Saint Elsewhere

This past Friday, while walking through Cobble Hill, I watched kids in twos and fours and ones and sixes fizzing over with weekend, with bodega soda, with croissants and single baca di dama from the new espresso place whose vapors their mothers like to inhale appreciatively, decisively, this is like Milan / I remember when…, with hockey games — we’re going to cream Jacob’s team / I’ve been waiting for this a long time, with boys — we’re so emotive! — and girls — shuttup — skinny in thin hoodies and Rangers’ jerseys and Patagonia puffballs, slanted against the wind. Same as kids anywhere, only they weren’t anywhere, they were here, here being Smith from President to Pacific. I wondered how much they felt that hereness, and what would stand out, years later, as theirs, when they were elsewhere. It occured to me that, nine years and 468 Fridays hence, my own kid might be flying down Smith Street, stopping to pet his favorite bodega cat and — maybe — browse the latest Harry GrandPotter at Books Are Magic, or pick up some sheet music at Musician’s General or toss … artful? artless? basketballs at the court in Carroll Park, the one where, thirteen years earlier, his father had talked his way out of an open container ticket. In other words, my kid might be a New Yorker, and indeed, is now a New Yorker, a possibility and a fact which both seem astonishing.
They seem astonishing, I think, because, despite my having lived in this city from 2006 to 2010, and then again from 2012 through today, it’s never felt like mine. I don’t mean this disparagingly. I love New York, love the tidy, sweet Brooklyn neighborhood that’s been home for the past five years, love the sprawling possibilities for food and walks and drinks and work and art and music, love the tolerance, love the glimpses into worlds apart. But. I’ve never felt like a New Yorker; I’ve always felt like a voyeur, or a long-term expat, someone familiar, even deeply so, with the city, but not of it.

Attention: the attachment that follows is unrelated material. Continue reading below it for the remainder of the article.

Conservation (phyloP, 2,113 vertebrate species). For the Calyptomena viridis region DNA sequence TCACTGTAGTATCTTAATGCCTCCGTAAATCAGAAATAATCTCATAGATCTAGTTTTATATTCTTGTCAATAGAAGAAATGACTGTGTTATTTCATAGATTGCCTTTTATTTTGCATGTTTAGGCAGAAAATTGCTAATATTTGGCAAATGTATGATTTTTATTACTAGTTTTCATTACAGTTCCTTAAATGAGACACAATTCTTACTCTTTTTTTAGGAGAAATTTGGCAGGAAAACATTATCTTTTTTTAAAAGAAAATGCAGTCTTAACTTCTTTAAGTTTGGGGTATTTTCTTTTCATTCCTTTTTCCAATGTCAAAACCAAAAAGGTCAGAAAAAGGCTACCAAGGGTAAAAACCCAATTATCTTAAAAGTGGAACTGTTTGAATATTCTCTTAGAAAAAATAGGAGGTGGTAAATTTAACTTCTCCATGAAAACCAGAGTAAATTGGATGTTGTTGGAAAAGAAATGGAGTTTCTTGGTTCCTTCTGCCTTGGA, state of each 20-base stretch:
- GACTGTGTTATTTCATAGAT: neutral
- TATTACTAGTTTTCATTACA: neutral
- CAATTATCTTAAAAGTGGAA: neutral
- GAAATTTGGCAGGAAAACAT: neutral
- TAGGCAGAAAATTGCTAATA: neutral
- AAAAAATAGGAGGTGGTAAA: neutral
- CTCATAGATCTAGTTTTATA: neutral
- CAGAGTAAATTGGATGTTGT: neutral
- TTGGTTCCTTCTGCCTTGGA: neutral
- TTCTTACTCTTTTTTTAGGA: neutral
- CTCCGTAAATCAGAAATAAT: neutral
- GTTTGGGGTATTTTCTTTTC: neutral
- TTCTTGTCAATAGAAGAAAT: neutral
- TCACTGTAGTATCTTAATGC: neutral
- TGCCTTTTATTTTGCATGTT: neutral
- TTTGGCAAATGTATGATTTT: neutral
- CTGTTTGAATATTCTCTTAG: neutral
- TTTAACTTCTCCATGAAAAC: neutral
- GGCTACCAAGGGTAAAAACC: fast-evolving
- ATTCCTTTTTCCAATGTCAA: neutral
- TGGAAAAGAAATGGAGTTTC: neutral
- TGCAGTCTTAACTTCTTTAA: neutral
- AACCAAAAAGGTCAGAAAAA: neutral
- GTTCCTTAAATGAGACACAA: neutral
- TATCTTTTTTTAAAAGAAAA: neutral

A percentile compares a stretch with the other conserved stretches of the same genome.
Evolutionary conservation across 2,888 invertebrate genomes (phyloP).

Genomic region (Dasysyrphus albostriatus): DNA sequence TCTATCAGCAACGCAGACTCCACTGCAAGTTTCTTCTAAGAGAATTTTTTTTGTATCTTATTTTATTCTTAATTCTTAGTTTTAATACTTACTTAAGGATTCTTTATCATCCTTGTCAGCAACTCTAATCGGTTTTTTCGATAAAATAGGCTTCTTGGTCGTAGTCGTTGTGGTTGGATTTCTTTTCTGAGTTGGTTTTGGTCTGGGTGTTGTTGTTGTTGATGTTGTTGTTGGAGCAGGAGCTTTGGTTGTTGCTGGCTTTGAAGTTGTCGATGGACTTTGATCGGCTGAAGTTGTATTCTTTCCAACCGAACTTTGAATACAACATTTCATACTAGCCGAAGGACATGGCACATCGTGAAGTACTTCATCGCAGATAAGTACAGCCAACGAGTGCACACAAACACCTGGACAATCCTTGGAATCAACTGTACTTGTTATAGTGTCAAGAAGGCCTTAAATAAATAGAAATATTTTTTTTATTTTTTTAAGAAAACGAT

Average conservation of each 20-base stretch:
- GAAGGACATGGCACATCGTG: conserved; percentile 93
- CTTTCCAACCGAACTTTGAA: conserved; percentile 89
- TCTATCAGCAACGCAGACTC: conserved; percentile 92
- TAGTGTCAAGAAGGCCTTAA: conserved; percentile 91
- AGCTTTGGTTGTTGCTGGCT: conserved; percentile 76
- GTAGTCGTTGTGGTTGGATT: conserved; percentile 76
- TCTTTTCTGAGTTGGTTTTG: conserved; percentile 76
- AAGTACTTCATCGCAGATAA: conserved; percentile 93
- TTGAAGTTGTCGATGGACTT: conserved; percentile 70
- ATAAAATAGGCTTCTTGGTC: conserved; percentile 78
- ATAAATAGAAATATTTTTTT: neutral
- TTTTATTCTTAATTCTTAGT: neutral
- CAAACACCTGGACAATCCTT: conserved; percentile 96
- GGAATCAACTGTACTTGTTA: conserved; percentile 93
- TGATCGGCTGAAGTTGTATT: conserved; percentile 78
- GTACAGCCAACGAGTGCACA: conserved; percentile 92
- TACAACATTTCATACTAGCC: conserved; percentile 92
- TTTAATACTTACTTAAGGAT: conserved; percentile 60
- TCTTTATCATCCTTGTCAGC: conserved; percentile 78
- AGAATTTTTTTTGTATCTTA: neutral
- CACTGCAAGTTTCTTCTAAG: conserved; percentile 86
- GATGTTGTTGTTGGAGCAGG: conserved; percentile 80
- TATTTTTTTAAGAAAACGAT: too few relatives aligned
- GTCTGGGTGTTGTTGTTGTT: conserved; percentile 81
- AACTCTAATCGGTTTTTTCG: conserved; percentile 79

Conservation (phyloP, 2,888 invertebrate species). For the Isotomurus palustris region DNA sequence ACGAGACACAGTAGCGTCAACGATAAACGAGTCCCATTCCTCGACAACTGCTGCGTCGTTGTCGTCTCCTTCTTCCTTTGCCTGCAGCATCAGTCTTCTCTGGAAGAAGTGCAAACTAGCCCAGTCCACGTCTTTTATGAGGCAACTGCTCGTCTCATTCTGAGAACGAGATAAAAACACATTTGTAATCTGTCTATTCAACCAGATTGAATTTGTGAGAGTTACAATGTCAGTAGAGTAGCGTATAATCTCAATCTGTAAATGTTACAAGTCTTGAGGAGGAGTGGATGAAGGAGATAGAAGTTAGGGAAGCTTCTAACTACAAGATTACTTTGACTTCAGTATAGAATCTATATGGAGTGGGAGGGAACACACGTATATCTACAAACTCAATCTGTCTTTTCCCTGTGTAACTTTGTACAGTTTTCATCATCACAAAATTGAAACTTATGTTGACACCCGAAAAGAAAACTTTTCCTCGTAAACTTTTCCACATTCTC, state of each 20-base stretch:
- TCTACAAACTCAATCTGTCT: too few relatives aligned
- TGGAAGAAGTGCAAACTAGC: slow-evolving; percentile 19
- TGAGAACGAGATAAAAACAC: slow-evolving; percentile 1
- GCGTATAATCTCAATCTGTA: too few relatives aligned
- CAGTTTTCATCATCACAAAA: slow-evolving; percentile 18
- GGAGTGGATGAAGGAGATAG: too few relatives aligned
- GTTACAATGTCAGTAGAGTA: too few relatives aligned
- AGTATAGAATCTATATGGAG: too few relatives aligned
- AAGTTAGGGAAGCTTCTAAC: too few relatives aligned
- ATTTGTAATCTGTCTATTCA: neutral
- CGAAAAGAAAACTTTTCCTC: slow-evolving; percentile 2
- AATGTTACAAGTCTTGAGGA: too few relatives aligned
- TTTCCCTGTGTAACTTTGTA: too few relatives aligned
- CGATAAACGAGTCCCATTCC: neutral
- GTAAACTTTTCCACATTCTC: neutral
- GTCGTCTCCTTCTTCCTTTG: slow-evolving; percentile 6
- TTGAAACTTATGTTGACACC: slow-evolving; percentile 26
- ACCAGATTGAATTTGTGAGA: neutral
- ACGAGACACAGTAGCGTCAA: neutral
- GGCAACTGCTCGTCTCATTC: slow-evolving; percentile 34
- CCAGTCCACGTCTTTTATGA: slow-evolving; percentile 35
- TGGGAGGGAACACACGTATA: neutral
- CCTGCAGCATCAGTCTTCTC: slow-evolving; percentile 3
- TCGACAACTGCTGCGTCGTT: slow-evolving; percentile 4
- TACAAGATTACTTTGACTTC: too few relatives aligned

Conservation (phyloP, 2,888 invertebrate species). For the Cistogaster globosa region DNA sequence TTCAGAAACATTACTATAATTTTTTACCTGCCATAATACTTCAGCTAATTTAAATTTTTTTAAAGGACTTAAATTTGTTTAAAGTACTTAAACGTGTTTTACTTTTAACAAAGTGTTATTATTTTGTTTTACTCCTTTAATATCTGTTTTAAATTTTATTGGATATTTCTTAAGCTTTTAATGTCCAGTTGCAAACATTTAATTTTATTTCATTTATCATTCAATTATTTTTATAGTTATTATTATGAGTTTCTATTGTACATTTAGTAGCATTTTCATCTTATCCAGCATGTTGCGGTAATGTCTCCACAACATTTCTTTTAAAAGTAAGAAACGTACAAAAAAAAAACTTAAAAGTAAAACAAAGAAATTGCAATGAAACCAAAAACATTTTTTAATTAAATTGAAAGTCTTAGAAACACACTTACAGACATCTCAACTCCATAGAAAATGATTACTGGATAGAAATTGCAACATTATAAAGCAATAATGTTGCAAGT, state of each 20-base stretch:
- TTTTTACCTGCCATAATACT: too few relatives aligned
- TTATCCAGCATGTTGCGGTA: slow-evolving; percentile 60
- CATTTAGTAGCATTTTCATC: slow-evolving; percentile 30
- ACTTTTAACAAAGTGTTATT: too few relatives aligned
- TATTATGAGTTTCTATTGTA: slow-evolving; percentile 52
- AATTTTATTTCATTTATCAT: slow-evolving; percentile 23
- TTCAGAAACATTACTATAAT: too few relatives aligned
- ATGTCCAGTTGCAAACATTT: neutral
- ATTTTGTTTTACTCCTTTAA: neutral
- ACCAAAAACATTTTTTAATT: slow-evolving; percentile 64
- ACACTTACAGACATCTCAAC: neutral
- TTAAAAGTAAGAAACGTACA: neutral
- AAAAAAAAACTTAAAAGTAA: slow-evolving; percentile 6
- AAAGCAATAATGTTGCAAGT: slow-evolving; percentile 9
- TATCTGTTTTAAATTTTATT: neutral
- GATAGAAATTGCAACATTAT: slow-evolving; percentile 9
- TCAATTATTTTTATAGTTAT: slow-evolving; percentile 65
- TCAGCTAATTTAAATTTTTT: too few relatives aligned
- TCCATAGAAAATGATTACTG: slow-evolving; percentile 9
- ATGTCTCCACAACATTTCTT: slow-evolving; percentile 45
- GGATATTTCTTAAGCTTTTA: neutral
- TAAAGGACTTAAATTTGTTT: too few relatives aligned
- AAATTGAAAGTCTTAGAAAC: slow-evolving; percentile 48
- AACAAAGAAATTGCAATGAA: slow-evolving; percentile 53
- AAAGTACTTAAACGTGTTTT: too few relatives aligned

I grew up in a small town thirty miles due west of Boston, an old town that, for a few decades in the nineteenth century, was something of a cider mecca, but is presently known as a bedroom community, or a horse town, if it is known at all. It was a one stoplight town, with less culture or commerce in its 16 square miles than Smith Street has in a single block, but it was in a slender way, beautiful: lots of deciduous forest and sweeping fields rimmed in notional stone walls, the housing stock all stoic colonials and cheery capes. From late September through mid-October, the trees roared red and orange against brilliantly blue skies and still-green lawns and the odd, emptied cornfield, but the rest of the year, the landscape’s palette was conservative, dun and oyster and pale green and ballet slipper pink. Our property was rimmed by the Charles River and a nature preserve, and in the winter, it was sometimes hard to tell where ice and snow ended and sky began. It was the kind of landscape that snuck up on you, a sort of subconscious grace note, and thinking of it now, the crust of field, the sheet of river, the bowl of sky, my heart pangs in a specific, pewtery way — a similar pang to the one the wooded perimeter of Prospect Park and my favorite boardwalk along the Hudson trigger. The pang of the spare, dear knowable I guess; the pang Mole felt when he returned, at the end of The Wind in the Willows, to his hole.


In college, I became very interested in the role place plays in identity, and I approached the research, at first, from a very nature-based standpoint. Eg prairie versus mountains; glades and dells and hollers versus wide open spaces, oceans versus palustrals versus no water at all. But of course, though nature was the defining feature of my place, place has many more facets — culture and history and economy, for starters — and it is these that define New York, these that have built up and over nearly all of the nature, until what remains is mostly retreat. I do not, cannot know, now, what impact these facets will have on who my son is, or how he sees, or where he feels most home. Perhaps they will hold little, or else oppositional sway — he’ll wind up a park ranger, or an arctic geologist. Or perhaps he, like Frank O’Hara, will not “enjoy a blade of grass unless [he] know[s] there’s a subway handy or a record store or some other sign that people do not totally regret life.”

I’ll have to wait until he’s old enough to answer to find out, but for clues, maybe I’ll take another dive into Fortress of Solitude, or The Goldfinch, or, heck, A Tree Grows in Brooklyn. Sure, my son’s Brooklyn is cleaner, more generous than Francie’s — but the serene-ness remains.

[All images by the Danish painter Vilhelm Hammershoi, whose muted depictions of his hometown also gave me that spare, knowable pang.]